We had a chance to tour the in-progress Samsara luxury condos development (Website) in Lake Eola Heights neighborhood [GMap] early Monday morning.

The project, owned by Katherine and Mark Kinchla, has been under construction for the past year and has already transformed the former United Pentecostal Church into a real architectural gem. Samsara, meaning “rebirth” in Sanskrit, will feature five four-story townhomes, each coming with a two car garage, an elevator, rooftop patios and more.

The church building was erected in 1928 and fell into disrepair in recent years. The church was almost razed a number of times but saved by the City and local concerned citizens. The Kinchlas, have shown an obvious love of the original structure by managing to save and re-purpose most of its original materials. Metal beams have been reworked into architectural details in the walls and into custom furniture pieces and the original brick is still exposed and a major part of each condo’s aesthetic. Over 20,000 window panes were removed and replaced in the original steel window frames.

The condos are still being finished and have yet to be listed on the market, but two have already been sold. The two remaining end units will most likely be listed for around $1.3 M, according to Katherine Kinchla, who gave us a private tour of her latest project.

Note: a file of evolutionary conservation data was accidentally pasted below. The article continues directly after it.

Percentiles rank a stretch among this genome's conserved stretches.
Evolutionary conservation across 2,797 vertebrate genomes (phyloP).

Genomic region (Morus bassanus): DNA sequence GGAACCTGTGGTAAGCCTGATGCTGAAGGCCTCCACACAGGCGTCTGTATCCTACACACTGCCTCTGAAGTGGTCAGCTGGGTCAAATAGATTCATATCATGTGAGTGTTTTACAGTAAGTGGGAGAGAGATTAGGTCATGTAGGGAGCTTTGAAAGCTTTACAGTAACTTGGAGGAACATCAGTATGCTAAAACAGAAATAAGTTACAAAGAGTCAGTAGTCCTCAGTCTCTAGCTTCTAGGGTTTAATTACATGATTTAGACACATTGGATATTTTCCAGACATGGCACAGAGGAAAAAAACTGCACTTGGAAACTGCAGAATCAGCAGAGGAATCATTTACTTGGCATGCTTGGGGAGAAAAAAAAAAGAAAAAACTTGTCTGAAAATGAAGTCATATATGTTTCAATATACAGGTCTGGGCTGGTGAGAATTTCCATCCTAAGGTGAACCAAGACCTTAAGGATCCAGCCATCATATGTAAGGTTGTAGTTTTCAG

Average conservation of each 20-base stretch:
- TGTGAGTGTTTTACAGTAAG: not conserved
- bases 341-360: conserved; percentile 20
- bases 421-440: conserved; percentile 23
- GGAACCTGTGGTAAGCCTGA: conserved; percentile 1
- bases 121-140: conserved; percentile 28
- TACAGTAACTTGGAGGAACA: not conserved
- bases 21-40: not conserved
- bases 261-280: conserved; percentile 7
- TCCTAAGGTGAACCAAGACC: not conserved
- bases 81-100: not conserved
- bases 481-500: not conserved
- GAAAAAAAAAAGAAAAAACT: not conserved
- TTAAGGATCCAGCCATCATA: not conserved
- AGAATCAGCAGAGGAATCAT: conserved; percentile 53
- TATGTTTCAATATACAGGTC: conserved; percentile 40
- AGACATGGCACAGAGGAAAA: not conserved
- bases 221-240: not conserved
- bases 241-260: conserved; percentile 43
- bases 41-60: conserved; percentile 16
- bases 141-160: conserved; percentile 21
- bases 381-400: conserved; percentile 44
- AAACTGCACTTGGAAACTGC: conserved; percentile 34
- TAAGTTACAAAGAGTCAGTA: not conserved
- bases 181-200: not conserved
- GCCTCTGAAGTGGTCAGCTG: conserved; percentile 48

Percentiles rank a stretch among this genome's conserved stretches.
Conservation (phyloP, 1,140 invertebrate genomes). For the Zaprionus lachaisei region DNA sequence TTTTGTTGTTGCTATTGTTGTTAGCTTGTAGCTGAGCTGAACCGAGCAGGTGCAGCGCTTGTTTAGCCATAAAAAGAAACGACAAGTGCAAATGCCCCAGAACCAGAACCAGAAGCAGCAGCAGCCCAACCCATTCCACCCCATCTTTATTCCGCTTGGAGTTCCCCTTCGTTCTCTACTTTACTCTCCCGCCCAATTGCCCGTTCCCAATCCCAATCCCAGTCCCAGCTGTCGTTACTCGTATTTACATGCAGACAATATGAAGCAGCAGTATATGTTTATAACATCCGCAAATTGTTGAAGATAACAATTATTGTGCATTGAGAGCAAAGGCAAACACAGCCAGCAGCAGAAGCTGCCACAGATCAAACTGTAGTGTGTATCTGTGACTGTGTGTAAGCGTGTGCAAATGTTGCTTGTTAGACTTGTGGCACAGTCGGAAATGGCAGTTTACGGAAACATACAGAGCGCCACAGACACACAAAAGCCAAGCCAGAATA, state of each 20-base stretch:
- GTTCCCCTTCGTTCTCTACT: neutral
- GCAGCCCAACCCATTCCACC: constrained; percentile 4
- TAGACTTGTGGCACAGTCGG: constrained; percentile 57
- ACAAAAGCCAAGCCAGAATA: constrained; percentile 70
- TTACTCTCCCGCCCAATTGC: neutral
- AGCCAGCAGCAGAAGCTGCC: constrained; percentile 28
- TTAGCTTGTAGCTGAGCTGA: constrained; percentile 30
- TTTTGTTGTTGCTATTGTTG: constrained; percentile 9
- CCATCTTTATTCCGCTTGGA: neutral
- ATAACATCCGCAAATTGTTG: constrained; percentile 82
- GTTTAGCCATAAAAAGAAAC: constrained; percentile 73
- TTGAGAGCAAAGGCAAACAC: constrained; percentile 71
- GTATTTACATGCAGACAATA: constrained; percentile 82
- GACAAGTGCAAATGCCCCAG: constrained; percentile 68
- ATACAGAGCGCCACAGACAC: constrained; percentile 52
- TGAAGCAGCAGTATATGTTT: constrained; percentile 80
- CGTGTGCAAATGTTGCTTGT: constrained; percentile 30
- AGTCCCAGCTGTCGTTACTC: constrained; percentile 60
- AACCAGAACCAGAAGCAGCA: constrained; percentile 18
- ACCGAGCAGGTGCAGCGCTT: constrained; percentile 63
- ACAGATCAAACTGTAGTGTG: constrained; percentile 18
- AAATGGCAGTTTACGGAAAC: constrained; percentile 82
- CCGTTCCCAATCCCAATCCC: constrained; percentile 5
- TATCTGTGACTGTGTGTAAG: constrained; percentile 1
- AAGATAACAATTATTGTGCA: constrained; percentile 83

Buyers can also take advantage of a $50,000 historic preservation tax credit.
A public grand opening of the condos is scheduled for December.

Here are some photos of inside the building.

The following photos of the site before and during early construction are courtesy of Katherine Kinchla.




Brendan O'Connor

Editor in Chief of Bungalower.com

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  1. For those interested in the full history – the building started as a synagogue. It was originally Temple Israel. I went to Sunday School as a preschooler and first grader there. Please include this on the historical record.

  2. I think they did a great job inside. Still some to be desired from the outside as the building looks plain. Wouldn’t be too bad if they had some huge oaks. But no one likes planting those anymore it seems

  3. Now THIS is smart urban repurposing. The same can be done to other potential residential and commercial spaces and many at a much lower price point.